The show, starring Burkely Duffield, Romy Rosemont, and Michael McGrady, has earned mixed reviews (and a 50% on Rotten Tomatoes). Though it features a capable cast, neither the characters nor the dilemmas are particularly compelling or original. And in today’s crowded TV landscape, there are much better shows to spend your time on.
Regardless, the show apparently earned solid enough ratings to warrant a second season. Whether it will improve in its next round of episodes remains to be seen.
This CBS drama stars Luke Roberts as a top crisis and hostage negotiator who uses his insight into human behavior to resolve cases. The series is an internationally co-produced drama between CBS, Canada’s Global, France’s TF1, and Germany’s RTL, but it may not last very long.
The show has garnered more negative reviews than positive ones, getting a 43% score on Rotten Tomatoes. Why? While the series isn’t the worst among this year’s freshman crops, it’s just adequate enough to barely hold your interest. As Entertainment Weekly put it, Ransom is “missing that electricity that makes investing” in it worth it.
Unsurprisingly, CBS recently announced it’s pulling Ransom from its lineup.
10. The Collection
Amazon’s eight-part drama takes place in a fashion house in post-World War II Paris, which is run by two very different brothers. Amazon teamed up with several international networks to produce the series, but it’s failed to impress so far. Though visually impressive, the show gets dragged down by a mystery twist that takes away from the series’ most compelling factor: the fashion.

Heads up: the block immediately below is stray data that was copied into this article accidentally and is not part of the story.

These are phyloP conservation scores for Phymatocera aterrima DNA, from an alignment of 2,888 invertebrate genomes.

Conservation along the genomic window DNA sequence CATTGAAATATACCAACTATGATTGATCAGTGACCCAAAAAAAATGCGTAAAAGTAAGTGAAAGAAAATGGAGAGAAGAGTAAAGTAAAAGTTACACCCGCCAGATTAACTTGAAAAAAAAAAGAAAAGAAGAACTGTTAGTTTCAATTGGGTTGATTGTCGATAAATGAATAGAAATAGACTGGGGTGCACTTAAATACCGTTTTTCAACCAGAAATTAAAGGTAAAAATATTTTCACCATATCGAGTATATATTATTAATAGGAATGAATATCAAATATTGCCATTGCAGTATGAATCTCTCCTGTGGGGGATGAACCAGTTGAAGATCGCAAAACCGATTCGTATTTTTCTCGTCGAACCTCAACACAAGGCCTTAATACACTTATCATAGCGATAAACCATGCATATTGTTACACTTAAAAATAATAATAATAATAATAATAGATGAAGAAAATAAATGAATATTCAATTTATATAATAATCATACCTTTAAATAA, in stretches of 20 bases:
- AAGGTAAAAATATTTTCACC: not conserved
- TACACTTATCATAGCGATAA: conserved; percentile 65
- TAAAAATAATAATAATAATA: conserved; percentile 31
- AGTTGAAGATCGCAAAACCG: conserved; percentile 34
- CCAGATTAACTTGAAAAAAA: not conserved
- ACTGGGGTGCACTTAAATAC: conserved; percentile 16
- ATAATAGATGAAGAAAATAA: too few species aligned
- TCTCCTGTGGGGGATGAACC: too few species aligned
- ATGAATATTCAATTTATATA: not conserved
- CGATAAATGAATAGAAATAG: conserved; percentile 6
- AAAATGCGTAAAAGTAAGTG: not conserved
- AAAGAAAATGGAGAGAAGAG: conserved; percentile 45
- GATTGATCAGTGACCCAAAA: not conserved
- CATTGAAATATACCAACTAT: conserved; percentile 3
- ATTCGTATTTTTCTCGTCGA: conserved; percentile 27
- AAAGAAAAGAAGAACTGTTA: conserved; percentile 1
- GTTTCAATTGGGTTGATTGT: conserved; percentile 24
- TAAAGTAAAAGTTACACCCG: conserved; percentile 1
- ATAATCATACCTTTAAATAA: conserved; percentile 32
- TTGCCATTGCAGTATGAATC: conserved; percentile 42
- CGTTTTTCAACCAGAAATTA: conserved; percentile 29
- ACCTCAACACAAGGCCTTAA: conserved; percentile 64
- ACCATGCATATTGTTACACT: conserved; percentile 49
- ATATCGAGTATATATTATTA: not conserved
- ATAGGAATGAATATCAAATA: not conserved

9. Famous in Love
This new Freeform drama marks the latest project from Pretty Little Liars creator, I. Marlene King. Unfortunately, the show hasn’t earned as positive of a reaction as its predecessor. The series, based on the book by Rebecca Serle, has garnered lackluster reviews, with critics calling it “flatly acted” by the cast (led by Disney star Bella Thorne).
Critics have also slammed the series for being short on suspense or edge. As The Hollywood Reporter put it, “It’s hard to fathom how a show developed by [King] could be so unable to deliver any enticing twists or turns.”
Netflix teamed up with Canada’s Discovery Channel to co-produce this historical drama starring Jason Momoa. The show follows a part-Irish, part-Cree outlaw who is campaigning to breach the Hudson’s Bay Company’s monopoly on the fur trade in Canada